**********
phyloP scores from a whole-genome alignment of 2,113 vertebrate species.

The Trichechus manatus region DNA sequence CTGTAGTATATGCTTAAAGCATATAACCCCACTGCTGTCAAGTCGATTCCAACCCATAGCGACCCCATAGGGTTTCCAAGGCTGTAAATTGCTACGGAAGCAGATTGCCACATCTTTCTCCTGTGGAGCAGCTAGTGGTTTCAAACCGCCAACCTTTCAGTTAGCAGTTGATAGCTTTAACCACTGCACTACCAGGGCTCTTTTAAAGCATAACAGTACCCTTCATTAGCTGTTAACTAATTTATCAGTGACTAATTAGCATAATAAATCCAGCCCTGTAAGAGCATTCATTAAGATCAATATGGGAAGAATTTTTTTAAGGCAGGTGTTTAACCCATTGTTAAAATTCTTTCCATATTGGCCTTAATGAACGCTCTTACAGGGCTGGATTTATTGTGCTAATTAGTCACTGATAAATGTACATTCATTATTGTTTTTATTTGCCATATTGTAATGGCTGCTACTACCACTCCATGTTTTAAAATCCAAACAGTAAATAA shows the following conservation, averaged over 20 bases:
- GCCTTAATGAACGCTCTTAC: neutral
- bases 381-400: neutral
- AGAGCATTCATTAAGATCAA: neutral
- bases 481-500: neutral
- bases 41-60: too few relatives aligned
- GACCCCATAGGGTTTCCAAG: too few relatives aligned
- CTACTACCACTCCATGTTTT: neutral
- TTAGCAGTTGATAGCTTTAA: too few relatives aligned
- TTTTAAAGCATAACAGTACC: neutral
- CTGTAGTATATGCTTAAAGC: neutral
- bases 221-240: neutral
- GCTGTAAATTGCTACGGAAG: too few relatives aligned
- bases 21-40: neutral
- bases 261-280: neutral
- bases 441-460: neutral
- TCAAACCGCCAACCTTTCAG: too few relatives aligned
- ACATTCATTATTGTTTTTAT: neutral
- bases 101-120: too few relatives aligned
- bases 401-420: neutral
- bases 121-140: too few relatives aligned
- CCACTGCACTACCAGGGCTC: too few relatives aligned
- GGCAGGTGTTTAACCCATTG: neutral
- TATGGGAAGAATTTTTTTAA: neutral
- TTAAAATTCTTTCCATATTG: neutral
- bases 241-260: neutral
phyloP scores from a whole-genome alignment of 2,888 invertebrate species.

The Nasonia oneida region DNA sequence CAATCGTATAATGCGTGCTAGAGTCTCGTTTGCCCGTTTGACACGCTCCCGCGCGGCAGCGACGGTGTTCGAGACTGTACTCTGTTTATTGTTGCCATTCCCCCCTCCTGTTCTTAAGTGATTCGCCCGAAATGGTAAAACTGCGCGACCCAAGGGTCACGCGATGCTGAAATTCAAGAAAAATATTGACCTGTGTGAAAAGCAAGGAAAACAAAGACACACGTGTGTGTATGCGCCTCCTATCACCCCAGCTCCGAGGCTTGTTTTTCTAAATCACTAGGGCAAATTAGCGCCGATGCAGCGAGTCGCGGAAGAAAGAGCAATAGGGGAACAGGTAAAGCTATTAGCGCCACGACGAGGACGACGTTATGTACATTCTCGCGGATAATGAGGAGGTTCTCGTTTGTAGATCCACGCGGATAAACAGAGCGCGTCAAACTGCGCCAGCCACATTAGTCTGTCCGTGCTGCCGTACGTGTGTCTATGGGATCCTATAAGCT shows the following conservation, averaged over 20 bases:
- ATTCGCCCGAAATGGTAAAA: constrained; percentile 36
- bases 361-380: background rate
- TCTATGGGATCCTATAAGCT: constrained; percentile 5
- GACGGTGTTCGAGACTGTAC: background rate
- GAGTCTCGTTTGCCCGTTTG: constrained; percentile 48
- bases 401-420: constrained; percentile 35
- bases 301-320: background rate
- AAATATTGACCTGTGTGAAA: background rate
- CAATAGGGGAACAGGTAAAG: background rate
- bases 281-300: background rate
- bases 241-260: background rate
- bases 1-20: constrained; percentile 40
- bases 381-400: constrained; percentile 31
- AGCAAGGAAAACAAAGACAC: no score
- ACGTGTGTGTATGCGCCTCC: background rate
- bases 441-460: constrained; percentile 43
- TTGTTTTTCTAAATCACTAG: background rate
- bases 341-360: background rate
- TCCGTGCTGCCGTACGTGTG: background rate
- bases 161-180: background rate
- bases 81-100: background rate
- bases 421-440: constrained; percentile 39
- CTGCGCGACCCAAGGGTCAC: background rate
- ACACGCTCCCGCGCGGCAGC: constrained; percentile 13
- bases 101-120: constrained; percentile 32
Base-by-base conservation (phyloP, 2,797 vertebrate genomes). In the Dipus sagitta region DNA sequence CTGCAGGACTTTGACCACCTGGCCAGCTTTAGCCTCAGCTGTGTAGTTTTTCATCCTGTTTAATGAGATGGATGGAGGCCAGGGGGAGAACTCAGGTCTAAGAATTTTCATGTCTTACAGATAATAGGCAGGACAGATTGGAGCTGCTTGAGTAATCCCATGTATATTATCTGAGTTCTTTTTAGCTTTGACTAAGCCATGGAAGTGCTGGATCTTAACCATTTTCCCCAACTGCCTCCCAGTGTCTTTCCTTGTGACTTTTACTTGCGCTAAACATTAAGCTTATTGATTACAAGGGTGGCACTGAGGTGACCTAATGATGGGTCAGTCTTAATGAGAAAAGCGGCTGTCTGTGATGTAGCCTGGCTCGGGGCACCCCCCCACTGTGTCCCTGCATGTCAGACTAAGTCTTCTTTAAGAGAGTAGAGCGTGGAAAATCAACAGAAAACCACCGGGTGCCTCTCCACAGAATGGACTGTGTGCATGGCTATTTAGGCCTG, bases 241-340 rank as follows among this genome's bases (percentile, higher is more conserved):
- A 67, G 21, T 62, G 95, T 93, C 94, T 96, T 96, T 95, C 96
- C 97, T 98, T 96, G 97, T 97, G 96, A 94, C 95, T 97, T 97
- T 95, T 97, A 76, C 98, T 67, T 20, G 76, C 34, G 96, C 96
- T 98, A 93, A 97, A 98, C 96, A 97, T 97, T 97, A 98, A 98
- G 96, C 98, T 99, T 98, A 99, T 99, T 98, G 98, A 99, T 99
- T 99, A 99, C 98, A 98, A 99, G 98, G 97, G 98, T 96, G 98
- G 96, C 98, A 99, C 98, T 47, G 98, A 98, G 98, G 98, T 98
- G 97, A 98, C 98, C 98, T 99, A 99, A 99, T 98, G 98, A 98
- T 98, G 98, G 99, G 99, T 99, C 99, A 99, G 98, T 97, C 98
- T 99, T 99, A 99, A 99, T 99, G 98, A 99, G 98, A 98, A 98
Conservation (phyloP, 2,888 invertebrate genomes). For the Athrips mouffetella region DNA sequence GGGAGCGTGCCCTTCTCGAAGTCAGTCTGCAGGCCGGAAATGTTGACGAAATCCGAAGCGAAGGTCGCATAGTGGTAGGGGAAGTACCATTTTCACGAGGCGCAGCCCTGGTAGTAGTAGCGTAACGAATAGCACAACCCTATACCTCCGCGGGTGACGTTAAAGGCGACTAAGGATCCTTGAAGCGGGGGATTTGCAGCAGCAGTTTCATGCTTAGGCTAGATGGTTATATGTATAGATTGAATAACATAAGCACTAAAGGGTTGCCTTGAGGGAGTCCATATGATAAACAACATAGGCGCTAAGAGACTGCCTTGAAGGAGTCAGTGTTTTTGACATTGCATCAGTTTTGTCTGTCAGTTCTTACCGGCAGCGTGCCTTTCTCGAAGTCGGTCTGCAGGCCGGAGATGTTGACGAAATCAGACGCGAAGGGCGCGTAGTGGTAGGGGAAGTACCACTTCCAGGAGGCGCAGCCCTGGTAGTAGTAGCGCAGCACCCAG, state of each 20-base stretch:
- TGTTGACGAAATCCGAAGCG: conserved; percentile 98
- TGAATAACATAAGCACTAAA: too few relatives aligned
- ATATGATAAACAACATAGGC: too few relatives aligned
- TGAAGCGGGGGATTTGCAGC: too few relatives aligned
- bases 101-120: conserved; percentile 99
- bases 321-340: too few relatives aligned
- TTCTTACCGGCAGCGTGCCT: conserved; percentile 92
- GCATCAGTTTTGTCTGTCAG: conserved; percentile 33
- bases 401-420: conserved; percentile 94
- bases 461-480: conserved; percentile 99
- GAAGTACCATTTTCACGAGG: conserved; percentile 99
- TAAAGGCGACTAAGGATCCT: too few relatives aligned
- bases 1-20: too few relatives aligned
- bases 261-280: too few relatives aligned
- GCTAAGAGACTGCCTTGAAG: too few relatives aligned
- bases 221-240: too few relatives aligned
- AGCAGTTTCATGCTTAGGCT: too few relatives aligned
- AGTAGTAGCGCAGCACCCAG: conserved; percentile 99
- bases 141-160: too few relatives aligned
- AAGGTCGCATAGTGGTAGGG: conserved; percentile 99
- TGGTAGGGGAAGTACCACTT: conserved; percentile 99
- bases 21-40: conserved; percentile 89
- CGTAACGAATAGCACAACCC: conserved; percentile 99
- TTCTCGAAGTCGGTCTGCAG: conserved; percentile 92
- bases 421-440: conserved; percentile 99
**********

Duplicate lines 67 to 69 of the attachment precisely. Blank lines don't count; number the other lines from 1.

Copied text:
- TGTTGACGAAATCCGAAGCG: conserved; percentile 98
- TGAATAACATAAGCACTAAA: too few relatives aligned
- ATATGATAAACAACATAGGC: too few relatives aligned